mobile phone link image
jobs page link image
follow us on facebook follow us on twitter
00  Month

Clive of India statue set for third debate

Created on 17/09/2020 @ 09:16
SocialTwist Tell-a-Friend

The figure at the centre of the local debate over Britain’s colonial past will be up for discussion for a third time next week.

Clive of India has a statue in Shrewsbury Square, and his sizable collection which includes ‘looted items’ and the ‘spoils of war’ from the sub-continent are on display at Powis Castle, including a gold and bejewelled tiger’s head from the throne of defeated opposition leader Tipu Sultan (pictured).

Following the summer debates sparked by the Black Lives Matter movement, castle owners National Trust said it handles the issue of the Clive of India collection “with the utmost respect and sensitively”, and has since updated the web site to add that “the often-violent stories of how such precious objects came to be at Powis reinforce the need for new research into our colonial histories”.

The question of whether the statue of Clive of India should remain in Shrewsbury’s Square will be debated by Shropshire Council when a petition – this time calling for the statue to stay where it is – will be presented at a meeting of the full council.

It comes after a petition to see the monument removed was handed in at the last full council meeting in July, when councillors agreed by 28 votes to 17 to take no further action.

A second petition with the same wording was debated by the council’s performance management scrutiny committee on Wednesday, but members were told they would get another chance to thrash it out at next week’s full council meeting when the rival petition is handed in.

Liberal Democrat councillors Hannah Fraser and Roger Evans said they would support the statue’s removal.

Councillor Fraser said: “I would prefer not to see Clive of India in the town Square. I think he is a very unsavoury character.

“There is an awful lot of our history that’s not exemplified by a statue in the Square, and we seem to have picked a particularly rotten bit of it.”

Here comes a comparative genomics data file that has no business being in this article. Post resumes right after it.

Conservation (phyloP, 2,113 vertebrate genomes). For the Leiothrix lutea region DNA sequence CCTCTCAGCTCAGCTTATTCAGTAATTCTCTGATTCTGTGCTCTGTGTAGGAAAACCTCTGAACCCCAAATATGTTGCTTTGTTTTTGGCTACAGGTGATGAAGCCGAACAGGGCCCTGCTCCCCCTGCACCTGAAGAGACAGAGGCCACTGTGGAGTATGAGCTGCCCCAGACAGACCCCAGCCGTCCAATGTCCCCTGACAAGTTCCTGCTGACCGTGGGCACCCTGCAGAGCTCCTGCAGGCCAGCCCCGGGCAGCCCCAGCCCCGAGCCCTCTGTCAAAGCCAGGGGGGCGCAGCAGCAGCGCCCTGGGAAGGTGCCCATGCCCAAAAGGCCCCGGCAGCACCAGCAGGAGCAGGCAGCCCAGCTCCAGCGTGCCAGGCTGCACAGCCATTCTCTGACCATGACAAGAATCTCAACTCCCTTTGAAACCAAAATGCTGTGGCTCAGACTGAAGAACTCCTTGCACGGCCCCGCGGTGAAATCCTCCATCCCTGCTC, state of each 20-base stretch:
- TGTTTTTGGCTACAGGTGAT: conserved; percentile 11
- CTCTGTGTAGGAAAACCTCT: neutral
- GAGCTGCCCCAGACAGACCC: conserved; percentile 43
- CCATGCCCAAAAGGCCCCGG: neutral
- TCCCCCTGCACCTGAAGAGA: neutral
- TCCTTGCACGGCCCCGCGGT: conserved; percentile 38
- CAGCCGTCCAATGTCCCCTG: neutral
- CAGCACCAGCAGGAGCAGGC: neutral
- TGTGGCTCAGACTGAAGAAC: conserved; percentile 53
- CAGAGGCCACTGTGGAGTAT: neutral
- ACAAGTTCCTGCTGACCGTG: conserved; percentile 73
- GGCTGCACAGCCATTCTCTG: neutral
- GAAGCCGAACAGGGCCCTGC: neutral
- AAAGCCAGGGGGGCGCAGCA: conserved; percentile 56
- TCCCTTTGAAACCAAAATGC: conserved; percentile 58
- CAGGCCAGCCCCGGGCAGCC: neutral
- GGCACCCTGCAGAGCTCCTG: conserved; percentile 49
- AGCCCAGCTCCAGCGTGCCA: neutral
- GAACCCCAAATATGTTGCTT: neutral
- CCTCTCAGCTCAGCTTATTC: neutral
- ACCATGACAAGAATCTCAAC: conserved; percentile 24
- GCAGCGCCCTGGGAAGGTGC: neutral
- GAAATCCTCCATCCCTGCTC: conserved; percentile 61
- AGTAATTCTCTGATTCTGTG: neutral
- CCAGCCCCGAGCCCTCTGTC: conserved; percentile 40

Councillor Evans added: “Clive is a part of history. We need to note this but not on a pedestal in the main town Square – a place of honour, a place where we should have someone or something we can all be proud of.

“There are a significant number of people who are not proud of Clive.

“He is a part of history and needs to be remembered as a part of history, but not placed on a pedestal in the centre of the town where visitors and everybody can see him.

“He should be relegated to somewhere where people can see what he did, good or bad, but certainly not on a pedestal.”

Councillor Steve Charmley, portfolio holder for assets, said he did not “see the point” of debating the matter again.

He added: “The decision at the last council was was pretty clear to take no further action and I don’t see any reason to change it.”

Committee chairman Councillor Claire Wild proposed taking no further action and this was supported by six votes to two.

Calls for the statue’s removal were sparked by Black Lives Matter protests earlier this summer which saw a statue of slave trader Edward Colston torn down by demonstrators in Bristol.

Campaigners say Robert Clive, a former Shrewsbury MP and mayor, should not be celebrated in the form of such a prominent statue due to his role in establishing British colonial control over India through the East India Company.

But not everyone agrees, and thousands of people have also signed a petition arguing that the removal of the Clive statue would be an attempt to erase him from the town’s history.

By a Local Democary Reporter and MyWelshpool

icnn logo